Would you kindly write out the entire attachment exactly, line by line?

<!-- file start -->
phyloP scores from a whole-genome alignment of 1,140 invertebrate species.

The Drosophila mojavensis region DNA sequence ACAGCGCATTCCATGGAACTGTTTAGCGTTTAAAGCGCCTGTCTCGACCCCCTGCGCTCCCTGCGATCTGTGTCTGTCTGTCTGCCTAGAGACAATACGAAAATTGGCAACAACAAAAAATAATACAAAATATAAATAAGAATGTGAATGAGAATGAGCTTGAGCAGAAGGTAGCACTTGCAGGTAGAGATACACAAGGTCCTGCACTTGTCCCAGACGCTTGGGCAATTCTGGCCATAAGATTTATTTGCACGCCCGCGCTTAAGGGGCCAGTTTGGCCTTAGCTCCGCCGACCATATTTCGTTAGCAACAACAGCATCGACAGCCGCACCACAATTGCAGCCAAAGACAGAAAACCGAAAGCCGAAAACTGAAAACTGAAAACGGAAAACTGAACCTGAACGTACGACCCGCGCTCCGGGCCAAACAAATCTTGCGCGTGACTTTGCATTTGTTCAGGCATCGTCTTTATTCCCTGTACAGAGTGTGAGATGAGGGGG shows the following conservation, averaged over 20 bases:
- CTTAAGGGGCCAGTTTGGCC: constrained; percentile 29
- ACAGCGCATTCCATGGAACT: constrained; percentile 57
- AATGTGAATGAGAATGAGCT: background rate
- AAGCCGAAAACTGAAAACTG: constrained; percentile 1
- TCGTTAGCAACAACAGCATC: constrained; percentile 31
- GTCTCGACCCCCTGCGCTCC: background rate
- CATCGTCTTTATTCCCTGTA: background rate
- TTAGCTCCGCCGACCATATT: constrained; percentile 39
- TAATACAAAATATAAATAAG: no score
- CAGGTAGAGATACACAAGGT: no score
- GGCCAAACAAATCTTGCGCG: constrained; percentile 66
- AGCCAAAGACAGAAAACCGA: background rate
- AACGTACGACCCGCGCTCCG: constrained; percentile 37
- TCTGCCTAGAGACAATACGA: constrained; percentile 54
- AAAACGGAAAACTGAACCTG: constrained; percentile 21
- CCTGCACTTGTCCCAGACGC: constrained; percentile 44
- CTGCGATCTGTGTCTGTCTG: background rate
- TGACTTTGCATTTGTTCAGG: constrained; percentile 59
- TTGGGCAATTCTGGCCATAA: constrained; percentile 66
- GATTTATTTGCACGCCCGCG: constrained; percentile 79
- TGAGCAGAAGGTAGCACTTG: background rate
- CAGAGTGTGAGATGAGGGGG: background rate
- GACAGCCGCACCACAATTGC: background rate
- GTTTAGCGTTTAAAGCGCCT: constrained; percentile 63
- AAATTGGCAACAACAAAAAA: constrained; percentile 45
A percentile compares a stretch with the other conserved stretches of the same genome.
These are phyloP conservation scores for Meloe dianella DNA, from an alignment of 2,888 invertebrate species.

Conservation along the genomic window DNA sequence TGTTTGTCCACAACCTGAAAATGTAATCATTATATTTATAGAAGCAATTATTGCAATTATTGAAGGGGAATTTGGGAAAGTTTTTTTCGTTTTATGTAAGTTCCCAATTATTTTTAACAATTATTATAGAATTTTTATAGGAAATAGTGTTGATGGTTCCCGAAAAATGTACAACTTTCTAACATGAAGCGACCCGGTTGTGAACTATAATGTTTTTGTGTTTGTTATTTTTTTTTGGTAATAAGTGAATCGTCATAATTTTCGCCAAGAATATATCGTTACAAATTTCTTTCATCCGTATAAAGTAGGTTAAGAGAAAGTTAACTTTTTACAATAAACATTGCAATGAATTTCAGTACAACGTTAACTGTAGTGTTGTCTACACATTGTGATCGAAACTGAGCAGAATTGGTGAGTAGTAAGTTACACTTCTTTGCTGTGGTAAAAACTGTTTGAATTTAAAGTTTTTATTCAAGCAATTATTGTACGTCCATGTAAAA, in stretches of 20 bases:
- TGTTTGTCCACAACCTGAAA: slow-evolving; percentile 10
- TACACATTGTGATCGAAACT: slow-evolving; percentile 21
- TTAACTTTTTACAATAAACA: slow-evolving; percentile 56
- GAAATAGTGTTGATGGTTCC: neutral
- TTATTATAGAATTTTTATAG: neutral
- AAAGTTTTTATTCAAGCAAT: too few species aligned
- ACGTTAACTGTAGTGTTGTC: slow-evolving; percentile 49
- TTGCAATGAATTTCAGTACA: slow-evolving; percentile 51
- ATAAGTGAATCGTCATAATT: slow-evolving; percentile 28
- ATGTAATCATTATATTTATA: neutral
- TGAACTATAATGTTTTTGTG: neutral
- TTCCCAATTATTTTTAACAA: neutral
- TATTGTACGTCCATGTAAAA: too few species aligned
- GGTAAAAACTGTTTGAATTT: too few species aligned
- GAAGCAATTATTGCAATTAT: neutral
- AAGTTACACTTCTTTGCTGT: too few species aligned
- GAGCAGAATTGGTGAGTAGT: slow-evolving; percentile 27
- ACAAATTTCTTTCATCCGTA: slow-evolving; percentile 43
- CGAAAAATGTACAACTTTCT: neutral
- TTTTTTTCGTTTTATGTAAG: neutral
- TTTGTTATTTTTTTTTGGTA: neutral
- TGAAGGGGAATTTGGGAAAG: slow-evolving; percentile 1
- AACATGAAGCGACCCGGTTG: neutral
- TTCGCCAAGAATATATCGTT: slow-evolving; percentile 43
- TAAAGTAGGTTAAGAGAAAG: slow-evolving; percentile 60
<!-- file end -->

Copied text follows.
phyloP scores from a whole-genome alignment of 1,140 invertebrate species.

The Drosophila mojavensis region DNA sequence ACAGCGCATTCCATGGAACTGTTTAGCGTTTAAAGCGCCTGTCTCGACCCCCTGCGCTCCCTGCGATCTGTGTCTGTCTGTCTGCCTAGAGACAATACGAAAATTGGCAACAACAAAAAATAATACAAAATATAAATAAGAATGTGAATGAGAATGAGCTTGAGCAGAAGGTAGCACTTGCAGGTAGAGATACACAAGGTCCTGCACTTGTCCCAGACGCTTGGGCAATTCTGGCCATAAGATTTATTTGCACGCCCGCGCTTAAGGGGCCAGTTTGGCCTTAGCTCCGCCGACCATATTTCGTTAGCAACAACAGCATCGACAGCCGCACCACAATTGCAGCCAAAGACAGAAAACCGAAAGCCGAAAACTGAAAACTGAAAACGGAAAACTGAACCTGAACGTACGACCCGCGCTCCGGGCCAAACAAATCTTGCGCGTGACTTTGCATTTGTTCAGGCATCGTCTTTATTCCCTGTACAGAGTGTGAGATGAGGGGG shows the following conservation, averaged over 20 bases:
- CTTAAGGGGCCAGTTTGGCC: constrained; percentile 29
- ACAGCGCATTCCATGGAACT: constrained; percentile 57
- AATGTGAATGAGAATGAGCT: background rate
- AAGCCGAAAACTGAAAACTG: constrained; percentile 1
- TCGTTAGCAACAACAGCATC: constrained; percentile 31
- GTCTCGACCCCCTGCGCTCC: background rate
- CATCGTCTTTATTCCCTGTA: background rate
- TTAGCTCCGCCGACCATATT: constrained; percentile 39
- TAATACAAAATATAAATAAG: no score
- CAGGTAGAGATACACAAGGT: no score
- GGCCAAACAAATCTTGCGCG: constrained; percentile 66
- AGCCAAAGACAGAAAACCGA: background rate
- AACGTACGACCCGCGCTCCG: constrained; percentile 37
- TCTGCCTAGAGACAATACGA: constrained; percentile 54
- AAAACGGAAAACTGAACCTG: constrained; percentile 21
- CCTGCACTTGTCCCAGACGC: constrained; percentile 44
- CTGCGATCTGTGTCTGTCTG: background rate
- TGACTTTGCATTTGTTCAGG: constrained; percentile 59
- TTGGGCAATTCTGGCCATAA: constrained; percentile 66
- GATTTATTTGCACGCCCGCG: constrained; percentile 79
- TGAGCAGAAGGTAGCACTTG: background rate
- CAGAGTGTGAGATGAGGGGG: background rate
- GACAGCCGCACCACAATTGC: background rate
- GTTTAGCGTTTAAAGCGCCT: constrained; percentile 63
- AAATTGGCAACAACAAAAAA: constrained; percentile 45
A percentile compares a stretch with the other conserved stretches of the same genome.
These are phyloP conservation scores for Meloe dianella DNA, from an alignment of 2,888 invertebrate species.

Conservation along the genomic window DNA sequence TGTTTGTCCACAACCTGAAAATGTAATCATTATATTTATAGAAGCAATTATTGCAATTATTGAAGGGGAATTTGGGAAAGTTTTTTTCGTTTTATGTAAGTTCCCAATTATTTTTAACAATTATTATAGAATTTTTATAGGAAATAGTGTTGATGGTTCCCGAAAAATGTACAACTTTCTAACATGAAGCGACCCGGTTGTGAACTATAATGTTTTTGTGTTTGTTATTTTTTTTTGGTAATAAGTGAATCGTCATAATTTTCGCCAAGAATATATCGTTACAAATTTCTTTCATCCGTATAAAGTAGGTTAAGAGAAAGTTAACTTTTTACAATAAACATTGCAATGAATTTCAGTACAACGTTAACTGTAGTGTTGTCTACACATTGTGATCGAAACTGAGCAGAATTGGTGAGTAGTAAGTTACACTTCTTTGCTGTGGTAAAAACTGTTTGAATTTAAAGTTTTTATTCAAGCAATTATTGTACGTCCATGTAAAA, in stretches of 20 bases:
- TGTTTGTCCACAACCTGAAA: slow-evolving; percentile 10
- TACACATTGTGATCGAAACT: slow-evolving; percentile 21
- TTAACTTTTTACAATAAACA: slow-evolving; percentile 56
- GAAATAGTGTTGATGGTTCC: neutral
- TTATTATAGAATTTTTATAG: neutral
- AAAGTTTTTATTCAAGCAAT: too few species aligned
- ACGTTAACTGTAGTGTTGTC: slow-evolving; percentile 49
- TTGCAATGAATTTCAGTACA: slow-evolving; percentile 51
- ATAAGTGAATCGTCATAATT: slow-evolving; percentile 28
- ATGTAATCATTATATTTATA: neutral
- TGAACTATAATGTTTTTGTG: neutral
- TTCCCAATTATTTTTAACAA: neutral
- TATTGTACGTCCATGTAAAA: too few species aligned
- GGTAAAAACTGTTTGAATTT: too few species aligned
- GAAGCAATTATTGCAATTAT: neutral
- AAGTTACACTTCTTTGCTGT: too few species aligned
- GAGCAGAATTGGTGAGTAGT: slow-evolving; percentile 27
- ACAAATTTCTTTCATCCGTA: slow-evolving; percentile 43
- CGAAAAATGTACAACTTTCT: neutral
- TTTTTTTCGTTTTATGTAAG: neutral
- TTTGTTATTTTTTTTTGGTA: neutral
- TGAAGGGGAATTTGGGAAAG: slow-evolving; percentile 1
- AACATGAAGCGACCCGGTTG: neutral
- TTCGCCAAGAATATATCGTT: slow-evolving; percentile 43
- TAAAGTAGGTTAAGAGAAAG: slow-evolving; percentile 60